Over 30 years of experience in divorce & family law



H. Michael Stern, Esq., a New York matrimonial and family law attorney and mediator with over 33 years of experience suggests that communications between a party and his or her attorney should not be read or reviewed by the other party in a New York divorce case.

A man using a lap top with a cell phone in his hand In a recent case determined by the Supreme Court, New York County, the trial Court found that the Husband had been intercepting and reviewing email between his wife and her attorney. The Court noted that the Preliminary Conference Order in the case directed the parties to preserve all electronic evidence which included email. The Court took drastic action to level the playing field regarding the interception of the wife’s privileged email communications to her lawyer. The terms of the order of the Court are thoroughly detailed and go far beyond the parameters of this blog. Among other things, the Court Ordered that: (1) the husband had to provide all intercepted email to the wife within five days; (2) after setting forth a detailed list of cloud based, app based and physical data storage locations, the husband had to provide copies all storage, regardless of the type of storage, from the date of the commencement of the action to the wife; (3) the husband had to deliver his laptop and all passwords (to access the wife’s email) to the wife’s forensic computer specialist within five days (and was prohibited from using the laptop in the meanwhile); (4) the husband had to preserve all of the wife’s email and documents concerning her email, without alteration, pending further Court order; and (5) to appear for a deposition concerning the wife’s email. The directives made by the Court affecting the husband’s former attorney, who had apparently revealed some of the wife’s privileged email to the Court during his representation of the husband, were even more astonishing. The husband’s former lawyer was similarly directed to provide copies of the wife’s emails within five days. The attorney was also directed to preserve all emails, privileged or not, and to suspend his offices’ document destruction practices until further Court order.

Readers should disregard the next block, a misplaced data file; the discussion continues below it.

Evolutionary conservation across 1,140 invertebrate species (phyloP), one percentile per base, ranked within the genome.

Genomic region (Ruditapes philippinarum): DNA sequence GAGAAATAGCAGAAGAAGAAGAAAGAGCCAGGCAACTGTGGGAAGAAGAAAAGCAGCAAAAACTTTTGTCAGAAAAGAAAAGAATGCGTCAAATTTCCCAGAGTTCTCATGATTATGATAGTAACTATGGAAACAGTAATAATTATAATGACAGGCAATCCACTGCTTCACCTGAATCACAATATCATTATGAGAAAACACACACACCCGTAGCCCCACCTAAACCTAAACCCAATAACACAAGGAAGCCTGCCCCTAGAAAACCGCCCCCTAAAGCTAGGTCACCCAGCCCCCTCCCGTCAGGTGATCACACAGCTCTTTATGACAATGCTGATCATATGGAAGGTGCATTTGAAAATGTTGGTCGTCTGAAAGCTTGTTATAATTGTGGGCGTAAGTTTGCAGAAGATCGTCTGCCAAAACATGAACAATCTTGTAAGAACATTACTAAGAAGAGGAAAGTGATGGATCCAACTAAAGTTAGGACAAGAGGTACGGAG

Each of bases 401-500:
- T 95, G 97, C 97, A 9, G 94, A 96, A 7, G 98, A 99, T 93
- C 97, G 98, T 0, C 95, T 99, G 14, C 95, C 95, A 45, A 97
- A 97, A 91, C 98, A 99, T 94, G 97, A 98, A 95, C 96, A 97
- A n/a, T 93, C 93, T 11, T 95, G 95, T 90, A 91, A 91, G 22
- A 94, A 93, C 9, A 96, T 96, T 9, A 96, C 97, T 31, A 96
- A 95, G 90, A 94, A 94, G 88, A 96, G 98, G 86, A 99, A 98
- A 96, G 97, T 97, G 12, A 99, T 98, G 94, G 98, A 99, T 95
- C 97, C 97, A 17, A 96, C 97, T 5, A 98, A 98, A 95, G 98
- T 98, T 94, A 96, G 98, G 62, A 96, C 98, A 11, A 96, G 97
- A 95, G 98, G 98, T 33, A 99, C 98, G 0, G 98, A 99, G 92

It is abundantly clear that the Court found the interception of the wife’s email to be disconcerting and repugnant. This case illustrates that the purposeful and intentional violation of privileged and confidential communications by a party to a New York divorce can have serious and costly consequences. In my professional opinion, such conduct should be avoided.

I have been trying divorce cases and Family Court hearings since 1987. My goal first and foremost is to win at trial when a settlement cannot be reached in the case. Focusing on the needs of the client and the results sought have always been a hallmark of my Long Island practice for more than three decades. Feel free to contact me, H. Michael Stern, Esq. a Long Island Divorce and Family Law Attorney, if you are interested in discussing your matrimonial, divorce or family law matter at hmsternesq@gmail.com or by phone at 516-747-2290.

My Long Island office is conveniently located adjacent to the Roosevelt Field Mall ring road at 666 Old Country Road, Suite 555, in Garden City, New York.

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Written by, H. Michael Stern, Divorce Lawyer Nassau County NY

The above offers general information for educational purposes. It does not provide comprehensive or complete legal analysis. Any information that I provide should not be relied upon as legal advice or legal opinion on any particular facts or circumstances. Outcomes and results described do not mean or suggest that similar results or outcomes can or could be obtained in any other situation. Each legal matter should be considered to be factually unique and subject to varying results. The invitation to contact the author is not a solicitation to provide professional services, nor is it a statement of availability to perform legal services in any jurisdiction other than the State of New York. This is attorney advertising. Prior results do not guarantee future outcomes.